The details of one or more embodiments of the invention are set forth in the accompanying drawings and the description below. Other features, objects, and advantages of the invention will be apparent from the description and drawings, and from the claims. In the following description, numerous specific details are set forth to provide a thorough understanding of the embodiments. One skilled in the art to which this invention belongs will recognize, however, that the techniques described can be practiced without one or more of the specific details, or with other methods, components, materials, etc. In other instances, well known structures, materials or operations are not shown or described in detail to avoid obscuring certain aspects.
In this specification, the singular forms “a,” “an” and “the” include plural reference unless the context clearly dictates otherwise. Unless defined otherwise, all technical and scientific terms used herein have the same meaning as commonly understood to one of ordinary skill in the art to which this invention belongs.
The beam detection apparatus 10 is made of a radio-lucent durable material such as lucite or other suitable material known to one skilled in the art to which this invention belongs. The alignment fixture 15 is made of radio opaque material such as steel or other suitable material known to one skilled in the art to which this invention belongs. A common rotation center of a gimbal is the defined as the point where the two rotation axis of the gimbal intersect and is that point in space that remains stationary when the gimbal is rotated in either axis. The alignment fixture 15 is placed at the gimbal assembly's common rotation center which is to be positioned at the SRS system's alignment center 14. The alignment fixture 15 can take on symmetric geometric shapes such as a square/cube, triangle/pyramid or the like shape in other embodiments of this invention. The alignment fixture 15 can also be an array of radio-opaque markers positioned symmetrically at the gimbal assembly's common rotation center or the like in other embodiments of this invention. In this embodiment of the present invention, the alignment fixture 15 is a metallic ball.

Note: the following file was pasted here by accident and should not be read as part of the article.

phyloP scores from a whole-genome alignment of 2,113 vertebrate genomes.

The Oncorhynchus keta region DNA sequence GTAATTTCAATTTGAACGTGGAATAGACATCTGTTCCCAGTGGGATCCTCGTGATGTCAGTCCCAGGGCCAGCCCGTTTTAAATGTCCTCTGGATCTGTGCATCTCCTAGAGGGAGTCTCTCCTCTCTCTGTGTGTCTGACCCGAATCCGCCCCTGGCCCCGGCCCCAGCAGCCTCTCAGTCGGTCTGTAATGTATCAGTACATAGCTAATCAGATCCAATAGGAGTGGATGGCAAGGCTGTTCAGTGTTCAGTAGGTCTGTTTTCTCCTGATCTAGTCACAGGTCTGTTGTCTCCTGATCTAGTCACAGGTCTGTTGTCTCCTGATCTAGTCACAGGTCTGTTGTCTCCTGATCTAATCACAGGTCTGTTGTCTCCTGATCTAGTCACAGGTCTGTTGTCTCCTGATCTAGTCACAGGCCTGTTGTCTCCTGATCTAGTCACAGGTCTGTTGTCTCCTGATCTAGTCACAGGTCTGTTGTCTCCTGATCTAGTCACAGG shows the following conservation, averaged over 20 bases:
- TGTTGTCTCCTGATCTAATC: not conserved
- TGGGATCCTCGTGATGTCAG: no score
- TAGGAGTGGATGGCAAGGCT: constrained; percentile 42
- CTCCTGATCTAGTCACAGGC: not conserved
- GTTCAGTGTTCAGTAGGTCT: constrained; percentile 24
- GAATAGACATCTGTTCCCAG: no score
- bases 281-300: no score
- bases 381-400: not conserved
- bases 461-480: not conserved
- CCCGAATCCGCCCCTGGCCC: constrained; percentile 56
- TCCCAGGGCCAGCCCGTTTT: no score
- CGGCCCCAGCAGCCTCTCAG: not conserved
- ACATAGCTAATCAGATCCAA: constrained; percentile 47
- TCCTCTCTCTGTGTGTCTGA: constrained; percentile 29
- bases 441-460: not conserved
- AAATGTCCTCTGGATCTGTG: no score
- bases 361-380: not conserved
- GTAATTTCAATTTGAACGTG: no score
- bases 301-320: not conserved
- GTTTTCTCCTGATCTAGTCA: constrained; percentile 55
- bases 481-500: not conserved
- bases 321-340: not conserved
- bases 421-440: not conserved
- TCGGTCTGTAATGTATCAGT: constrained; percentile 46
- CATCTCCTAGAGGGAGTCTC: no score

The gimbal assembly 40 has two axes of rotation 25 and 30, as shown in
After initial calibration (installation), the orientation of each calibrated node (beam 5) is known. Therefore, the gimbal assembly 40 can be set according to the orientation information of each beam 5 to properly align the film 20 for measurement. As shown in
The type of radiation detectors 20 can vary depending on the measurement's efficiency requirements. Various film can be used with or without an automatic swapping mechanism. In other embodiments, instead of using film to capture images, solid-state detector arrays (such as amorphous-silicon) or florescent screens coupled with a camera can be used.
In the current embodiment, where the radiographic detector 20 is film, verification of beam alignment is accomplished by analyzing the field of the resulting radiographic image of the alignment fixture 15 for eccentricity. If the radiation beam 5 is perfectly aligned with the alignment center 14, and with the alignment fixture being a metallic ball, the resulting exposure on the film 20 will show a perfectly concentric circular radiation field.
This invention allows verification of all pre-calibrated radiation beam positions. The analysis obtained can be utilized to re-calibrate the beam (node) alignment either manually by entering beam correction data or automatically by digitally updating beam correction data.
In addition to the verification of beam alignment, by measuring the field width of 50% intensity (FWHM, or Field Width of Half Magnitude), the source-to-alignment center distance (SAD) can also be determined as described in patent application Ser. No. 12/006,629, Apparatus and Method for Robotic Radiosurgery Beam Geometry Quality Assurance, Wu, Xiaodong.